D E Shaw Hackathon Winner!! (2013)

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D E Shaw hackathon which started in 2012 (& was a huge success), was conducted again this year. Like last year, i was very enthusiastic & jumped in to participate in a team of 4 people (including me). We named our team as baZZinga, which was our way of saying “zing!” like when you zing someone in a joke.

The theme of this year’s hackathon was out a week before the actual event would begin & as expected lot of teams started brain storming to come up with some innovative ideas. Unlike other teams, we didn’t discuss anything until the last day (the good old engineer in us never dies!). We met just 14 hours before the event was to begin & put forward all the little ideas that we had. A bunch of the ideas were good-to-have but not-very-innovative/useful. Our ideas ranged from developing a framework to display any standard data visually (charts/graphs) to developing an employee evaluation tool. We finally zeroed in on the employee evaluation tool as our project for this year’s hackathon, after which we disbursed.

Ideas
Snapshot of what we discussed

Day 1

Th event was to begin at 10 AM. We reached the venue well before time (for a change!) & waited for the countdown. The clock tick 10 & all the teams started off with the work. We chose a cubicle with 4 work stations & settled down with some yummy snacks. After the food & some videos on youtube, we decided on the important modules in our to-be-coded project & distributed the work equally, after which we worked seriously (well, with lot of fun in b/w) for sometime. In between we had a couple of mentors visiting us, with whom we shared our project idea, to which they gave a positive feedback (may be, this increased our confidence a bit). By lunch we had a web application skeleton ready & committed to our repository, after which we started work on the core modules. We did a lot of research & zeroed in on a NLP library & an open source sentiment analysis library. Before putting them to use, we tested them on some sample data & to our surprise the results were pretty good, hence we decided to use them for the real data. This was the time when we decided on the data sources to be used for evaluating an employee, we then extracted data from these data sources & integrated it with the NLP sentiment analysis libraries. The output had an accuracy of about 70%. By the time we did this, it was already 9. I felt very tired & decided to leave, promising my team members to come very early
the next morning, thus day 1 ended with some good amount of work being completed.

Day 2

This was the THE day – we had to finish our work by 5 in the evening & present the work before the jury in a 2 minute presentation. I woke up late (hence, couldn’t keep up my promise :) ), but after reaching office we put in some serious work in adding UI for the data work that we did yesterday. Deciding the UI components has always been a challenge in S/W development world & not surprisingly it took good amount of time for us to decide on how to present the data. We decided on presenting the data using charts/bar graphs/line graphs. We re used Highcharts, one of the rich chart libraries to build our UI. We almost finished our work by the end & prepared for the presentation. Now was the time for presentation & we had some brilliant ideas by various teams, one of my team members presented the key aspects of our project to the jury. This ended our HACKATHON journey.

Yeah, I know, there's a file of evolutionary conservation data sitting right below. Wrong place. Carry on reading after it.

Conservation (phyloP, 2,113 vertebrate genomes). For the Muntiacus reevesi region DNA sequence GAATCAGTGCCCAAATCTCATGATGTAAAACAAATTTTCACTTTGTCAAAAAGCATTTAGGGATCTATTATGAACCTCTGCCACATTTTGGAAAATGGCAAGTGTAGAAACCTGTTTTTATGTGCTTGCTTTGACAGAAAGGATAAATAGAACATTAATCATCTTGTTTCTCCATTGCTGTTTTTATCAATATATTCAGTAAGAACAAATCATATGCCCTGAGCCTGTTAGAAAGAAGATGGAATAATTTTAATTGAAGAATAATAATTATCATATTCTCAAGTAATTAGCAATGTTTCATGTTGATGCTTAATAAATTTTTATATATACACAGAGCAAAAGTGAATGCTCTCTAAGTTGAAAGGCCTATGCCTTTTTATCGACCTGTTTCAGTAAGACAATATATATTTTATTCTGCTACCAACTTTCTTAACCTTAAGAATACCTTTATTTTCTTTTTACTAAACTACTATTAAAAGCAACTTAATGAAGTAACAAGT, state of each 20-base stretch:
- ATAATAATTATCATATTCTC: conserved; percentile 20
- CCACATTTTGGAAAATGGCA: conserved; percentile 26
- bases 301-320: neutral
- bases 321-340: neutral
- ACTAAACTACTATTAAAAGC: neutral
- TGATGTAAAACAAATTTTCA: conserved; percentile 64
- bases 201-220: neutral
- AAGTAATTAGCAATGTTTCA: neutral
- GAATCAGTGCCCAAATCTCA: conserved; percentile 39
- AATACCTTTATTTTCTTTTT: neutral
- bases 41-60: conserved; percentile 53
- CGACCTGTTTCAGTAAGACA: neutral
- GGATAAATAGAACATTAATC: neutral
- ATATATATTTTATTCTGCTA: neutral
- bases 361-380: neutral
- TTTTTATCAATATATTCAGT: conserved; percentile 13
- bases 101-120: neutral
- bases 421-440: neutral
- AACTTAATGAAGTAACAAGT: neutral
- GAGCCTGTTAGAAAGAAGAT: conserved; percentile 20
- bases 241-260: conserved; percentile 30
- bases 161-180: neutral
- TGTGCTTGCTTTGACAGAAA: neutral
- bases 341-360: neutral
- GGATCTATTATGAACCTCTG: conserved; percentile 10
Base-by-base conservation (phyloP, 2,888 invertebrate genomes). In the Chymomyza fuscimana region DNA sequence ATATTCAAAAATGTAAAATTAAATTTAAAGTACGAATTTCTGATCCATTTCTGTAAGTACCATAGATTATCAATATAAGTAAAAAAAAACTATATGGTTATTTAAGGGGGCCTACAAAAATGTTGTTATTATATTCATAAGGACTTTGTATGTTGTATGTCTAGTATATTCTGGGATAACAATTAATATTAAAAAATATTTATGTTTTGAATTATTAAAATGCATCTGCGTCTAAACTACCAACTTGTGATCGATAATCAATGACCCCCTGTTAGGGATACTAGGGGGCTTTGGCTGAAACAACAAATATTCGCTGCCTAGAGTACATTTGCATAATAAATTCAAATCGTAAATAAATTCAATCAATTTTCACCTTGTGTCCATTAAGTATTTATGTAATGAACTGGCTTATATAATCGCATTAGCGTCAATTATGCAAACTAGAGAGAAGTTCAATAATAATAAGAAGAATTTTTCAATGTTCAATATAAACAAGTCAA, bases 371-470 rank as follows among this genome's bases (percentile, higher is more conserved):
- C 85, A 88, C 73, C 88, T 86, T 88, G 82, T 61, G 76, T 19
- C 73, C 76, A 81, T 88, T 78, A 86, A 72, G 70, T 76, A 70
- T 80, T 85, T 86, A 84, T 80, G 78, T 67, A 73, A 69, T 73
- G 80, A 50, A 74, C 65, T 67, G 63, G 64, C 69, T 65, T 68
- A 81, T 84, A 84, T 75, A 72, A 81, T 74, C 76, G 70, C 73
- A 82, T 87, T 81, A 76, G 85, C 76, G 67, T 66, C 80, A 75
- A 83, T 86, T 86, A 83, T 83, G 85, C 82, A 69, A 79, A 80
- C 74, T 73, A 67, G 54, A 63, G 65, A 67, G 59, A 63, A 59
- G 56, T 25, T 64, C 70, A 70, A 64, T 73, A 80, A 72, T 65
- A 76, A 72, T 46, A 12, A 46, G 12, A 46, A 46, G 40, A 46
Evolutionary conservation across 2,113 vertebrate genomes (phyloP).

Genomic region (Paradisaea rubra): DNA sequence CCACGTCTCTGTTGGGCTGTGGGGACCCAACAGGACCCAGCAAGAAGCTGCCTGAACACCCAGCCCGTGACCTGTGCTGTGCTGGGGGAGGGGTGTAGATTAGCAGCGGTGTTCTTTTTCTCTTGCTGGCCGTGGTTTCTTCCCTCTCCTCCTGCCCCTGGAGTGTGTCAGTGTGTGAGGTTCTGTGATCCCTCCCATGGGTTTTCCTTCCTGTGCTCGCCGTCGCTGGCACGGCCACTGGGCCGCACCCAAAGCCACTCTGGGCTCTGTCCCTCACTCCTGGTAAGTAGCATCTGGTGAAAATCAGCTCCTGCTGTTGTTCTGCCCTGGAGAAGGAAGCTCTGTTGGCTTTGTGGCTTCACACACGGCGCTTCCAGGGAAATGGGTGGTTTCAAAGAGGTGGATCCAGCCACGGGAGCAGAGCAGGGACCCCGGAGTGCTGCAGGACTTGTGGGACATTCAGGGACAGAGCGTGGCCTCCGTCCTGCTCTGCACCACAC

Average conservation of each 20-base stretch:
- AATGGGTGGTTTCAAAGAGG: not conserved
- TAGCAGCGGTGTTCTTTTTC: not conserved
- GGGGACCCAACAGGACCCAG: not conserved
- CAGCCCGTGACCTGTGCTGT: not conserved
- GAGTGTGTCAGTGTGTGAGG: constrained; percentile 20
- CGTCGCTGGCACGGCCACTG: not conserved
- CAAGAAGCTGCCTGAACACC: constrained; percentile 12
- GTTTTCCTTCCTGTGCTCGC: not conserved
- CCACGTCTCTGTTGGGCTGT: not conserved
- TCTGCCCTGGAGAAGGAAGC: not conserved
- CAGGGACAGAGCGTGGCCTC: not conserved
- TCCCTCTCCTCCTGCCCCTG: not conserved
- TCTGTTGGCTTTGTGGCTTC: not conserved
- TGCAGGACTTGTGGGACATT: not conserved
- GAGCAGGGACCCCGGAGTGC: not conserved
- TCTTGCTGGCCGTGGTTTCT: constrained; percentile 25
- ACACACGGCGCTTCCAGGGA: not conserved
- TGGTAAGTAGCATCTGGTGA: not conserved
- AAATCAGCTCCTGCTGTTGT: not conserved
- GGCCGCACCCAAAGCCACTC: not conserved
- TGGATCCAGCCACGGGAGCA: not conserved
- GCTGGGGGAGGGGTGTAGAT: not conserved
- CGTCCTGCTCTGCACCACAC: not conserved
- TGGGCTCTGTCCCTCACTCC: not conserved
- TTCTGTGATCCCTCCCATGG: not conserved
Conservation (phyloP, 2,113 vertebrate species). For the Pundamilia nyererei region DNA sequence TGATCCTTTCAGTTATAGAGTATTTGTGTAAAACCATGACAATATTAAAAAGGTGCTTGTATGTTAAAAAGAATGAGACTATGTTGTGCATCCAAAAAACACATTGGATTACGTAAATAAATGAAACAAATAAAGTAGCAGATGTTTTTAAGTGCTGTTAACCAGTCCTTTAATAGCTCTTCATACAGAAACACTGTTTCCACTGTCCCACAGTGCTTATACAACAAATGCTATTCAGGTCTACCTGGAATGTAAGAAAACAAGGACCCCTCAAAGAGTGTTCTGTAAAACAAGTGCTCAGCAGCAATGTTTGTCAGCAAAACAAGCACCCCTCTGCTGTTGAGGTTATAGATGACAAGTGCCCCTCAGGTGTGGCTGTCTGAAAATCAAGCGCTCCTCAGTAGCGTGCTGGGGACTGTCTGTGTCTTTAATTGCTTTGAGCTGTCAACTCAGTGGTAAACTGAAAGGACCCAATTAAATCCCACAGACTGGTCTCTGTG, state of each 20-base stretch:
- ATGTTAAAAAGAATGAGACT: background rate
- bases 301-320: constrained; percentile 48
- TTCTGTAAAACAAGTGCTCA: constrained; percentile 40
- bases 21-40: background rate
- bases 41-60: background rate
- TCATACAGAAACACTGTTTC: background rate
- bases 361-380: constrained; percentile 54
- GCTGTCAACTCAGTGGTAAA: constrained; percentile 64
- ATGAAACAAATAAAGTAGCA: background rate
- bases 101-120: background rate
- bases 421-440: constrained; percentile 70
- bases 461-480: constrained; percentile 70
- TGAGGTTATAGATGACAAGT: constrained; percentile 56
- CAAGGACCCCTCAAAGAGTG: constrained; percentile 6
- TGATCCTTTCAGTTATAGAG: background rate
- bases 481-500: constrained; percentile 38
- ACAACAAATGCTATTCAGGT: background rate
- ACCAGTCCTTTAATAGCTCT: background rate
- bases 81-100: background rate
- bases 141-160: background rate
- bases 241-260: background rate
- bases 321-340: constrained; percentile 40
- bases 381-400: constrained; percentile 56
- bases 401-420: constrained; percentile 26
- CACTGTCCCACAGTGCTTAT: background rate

Results

The results were announced a week after the presentations. Frankly speaking, we weren’t expecting anything, but the results are always unexpected ;) , we won the Hackathon for best creative idea. To add cherry on the cake, we were given the prize (XBOX) by well known actor/director Rahul Bose.

Hackathon Winner

Hackathon winner!!

JavaOne & OracleDevelop 2012

JavaOne & OracleDevelop, one of the premiere technology conferences was organized on May 3 & May 4 at HICC, Hyderabad. I took a break from my Office-Home-Office schedule & got a chance to attend the conference. Two days of knowledge overflow, with sessions by some of the best Java minds/evangelists (wow!) in the business.

Day 1 started with JavaOne sponsor keynote by Gerard J Rego, he emphasized on the importance of mobile computing & applications and Nokia’s contributions in this area. There was a big round of applause for Santosh Ostwal who spoke about his innovation on mobile controlled water pumps even with low cost Nokia phones. It was an unbelievable achievement given the fact that be belonged to a poor farmer’s family in a remote village.

Nandini Ramani and Anil Gaur presented the keynote for Java technologies. Anil Gaur spoke about the project Avatar which involved HTML5 as well. Nandini talked about J2ME technology & how Oracle is working towards converging J2ME and J2SE, which was followed by Angela Caicedo‘s talk about the scene builder for JavaFx and demonstrated the gesture controlled duke app in iPad written using JavaFx (marvelous it was!). The bottom line here was the usability of JavaFx in creating platform independent UI applications.

After the keynotes, it was time for the attendees to choose sessions of their interest among many running in parallel (i wished to attend all), i started off with “Introduction to JavaFx 2.0″ by Angela Caicedo (i still had the hangover of gesture controlled iPad app), it was good to know the paradigm shift of JavaFx from a scripting language in 1.0 version to a Java API in 2.0. After this, i went into a hall where David Holmes presented the fork/join parallelism framework who later on gave a session on Project Lambda as well (this was the most interesting session overall). This session made me feel that Java is trying to go the functional programming way with closures coming up in Java 8, but giving a serious thought to it, you understand how beautifully these concepts will be introduced all the OOP’s way. Simon Ritter presented the keynote on JavaFx.The most interesting part was the demonstration of JavaFX on Raspberry Pi. Last session of the day was by Marcus Hirt who was originally involved in creation of JRockit virtual machine when they were students in their start up company Appeal Virtual Machines. It was very inspiring meeting him. He talked about HotRockit virtual machine which is coming up from Oracle.